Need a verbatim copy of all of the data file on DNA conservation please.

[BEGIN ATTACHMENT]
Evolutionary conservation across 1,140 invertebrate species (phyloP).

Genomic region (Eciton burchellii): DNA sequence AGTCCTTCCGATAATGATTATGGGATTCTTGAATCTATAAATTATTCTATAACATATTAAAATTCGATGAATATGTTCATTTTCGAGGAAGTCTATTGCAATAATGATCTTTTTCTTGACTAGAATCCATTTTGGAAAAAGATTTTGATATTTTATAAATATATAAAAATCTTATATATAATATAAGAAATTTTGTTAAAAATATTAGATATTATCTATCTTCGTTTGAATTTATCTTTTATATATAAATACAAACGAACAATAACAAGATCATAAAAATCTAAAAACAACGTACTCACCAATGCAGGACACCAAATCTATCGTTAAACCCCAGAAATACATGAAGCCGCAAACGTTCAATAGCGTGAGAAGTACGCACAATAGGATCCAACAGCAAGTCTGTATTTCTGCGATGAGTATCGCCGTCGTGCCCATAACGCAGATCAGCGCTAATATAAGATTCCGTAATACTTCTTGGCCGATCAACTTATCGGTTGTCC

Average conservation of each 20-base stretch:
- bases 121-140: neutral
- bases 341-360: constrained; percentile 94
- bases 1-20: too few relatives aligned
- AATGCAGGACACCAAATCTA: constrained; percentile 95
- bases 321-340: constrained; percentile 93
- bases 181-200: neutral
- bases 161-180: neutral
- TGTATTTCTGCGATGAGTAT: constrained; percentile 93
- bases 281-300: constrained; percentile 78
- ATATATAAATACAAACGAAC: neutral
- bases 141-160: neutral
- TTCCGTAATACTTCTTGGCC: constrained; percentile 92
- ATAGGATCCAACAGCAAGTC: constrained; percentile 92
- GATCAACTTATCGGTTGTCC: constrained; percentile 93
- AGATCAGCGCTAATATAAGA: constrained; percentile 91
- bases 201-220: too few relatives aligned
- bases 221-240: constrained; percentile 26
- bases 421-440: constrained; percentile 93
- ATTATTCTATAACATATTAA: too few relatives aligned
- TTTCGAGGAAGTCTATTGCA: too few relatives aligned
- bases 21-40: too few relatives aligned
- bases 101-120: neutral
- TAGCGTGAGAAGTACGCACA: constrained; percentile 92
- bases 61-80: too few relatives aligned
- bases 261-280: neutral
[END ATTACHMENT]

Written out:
Evolutionary conservation across 1,140 invertebrate species (phyloP).

Genomic region (Eciton burchellii): DNA sequence AGTCCTTCCGATAATGATTATGGGATTCTTGAATCTATAAATTATTCTATAACATATTAAAATTCGATGAATATGTTCATTTTCGAGGAAGTCTATTGCAATAATGATCTTTTTCTTGACTAGAATCCATTTTGGAAAAAGATTTTGATATTTTATAAATATATAAAAATCTTATATATAATATAAGAAATTTTGTTAAAAATATTAGATATTATCTATCTTCGTTTGAATTTATCTTTTATATATAAATACAAACGAACAATAACAAGATCATAAAAATCTAAAAACAACGTACTCACCAATGCAGGACACCAAATCTATCGTTAAACCCCAGAAATACATGAAGCCGCAAACGTTCAATAGCGTGAGAAGTACGCACAATAGGATCCAACAGCAAGTCTGTATTTCTGCGATGAGTATCGCCGTCGTGCCCATAACGCAGATCAGCGCTAATATAAGATTCCGTAATACTTCTTGGCCGATCAACTTATCGGTTGTCC

Average conservation of each 20-base stretch:
- bases 121-140: neutral
- bases 341-360: constrained; percentile 94
- bases 1-20: too few relatives aligned
- AATGCAGGACACCAAATCTA: constrained; percentile 95
- bases 321-340: constrained; percentile 93
- bases 181-200: neutral
- bases 161-180: neutral
- TGTATTTCTGCGATGAGTAT: constrained; percentile 93
- bases 281-300: constrained; percentile 78
- ATATATAAATACAAACGAAC: neutral
- bases 141-160: neutral
- TTCCGTAATACTTCTTGGCC: constrained; percentile 92
- ATAGGATCCAACAGCAAGTC: constrained; percentile 92
- GATCAACTTATCGGTTGTCC: constrained; percentile 93
- AGATCAGCGCTAATATAAGA: constrained; percentile 91
- bases 201-220: too few relatives aligned
- bases 221-240: constrained; percentile 26
- bases 421-440: constrained; percentile 93
- ATTATTCTATAACATATTAA: too few relatives aligned
- TTTCGAGGAAGTCTATTGCA: too few relatives aligned
- bases 21-40: too few relatives aligned
- bases 101-120: neutral
- TAGCGTGAGAAGTACGCACA: constrained; percentile 92
- bases 61-80: too few relatives aligned
- bases 261-280: neutral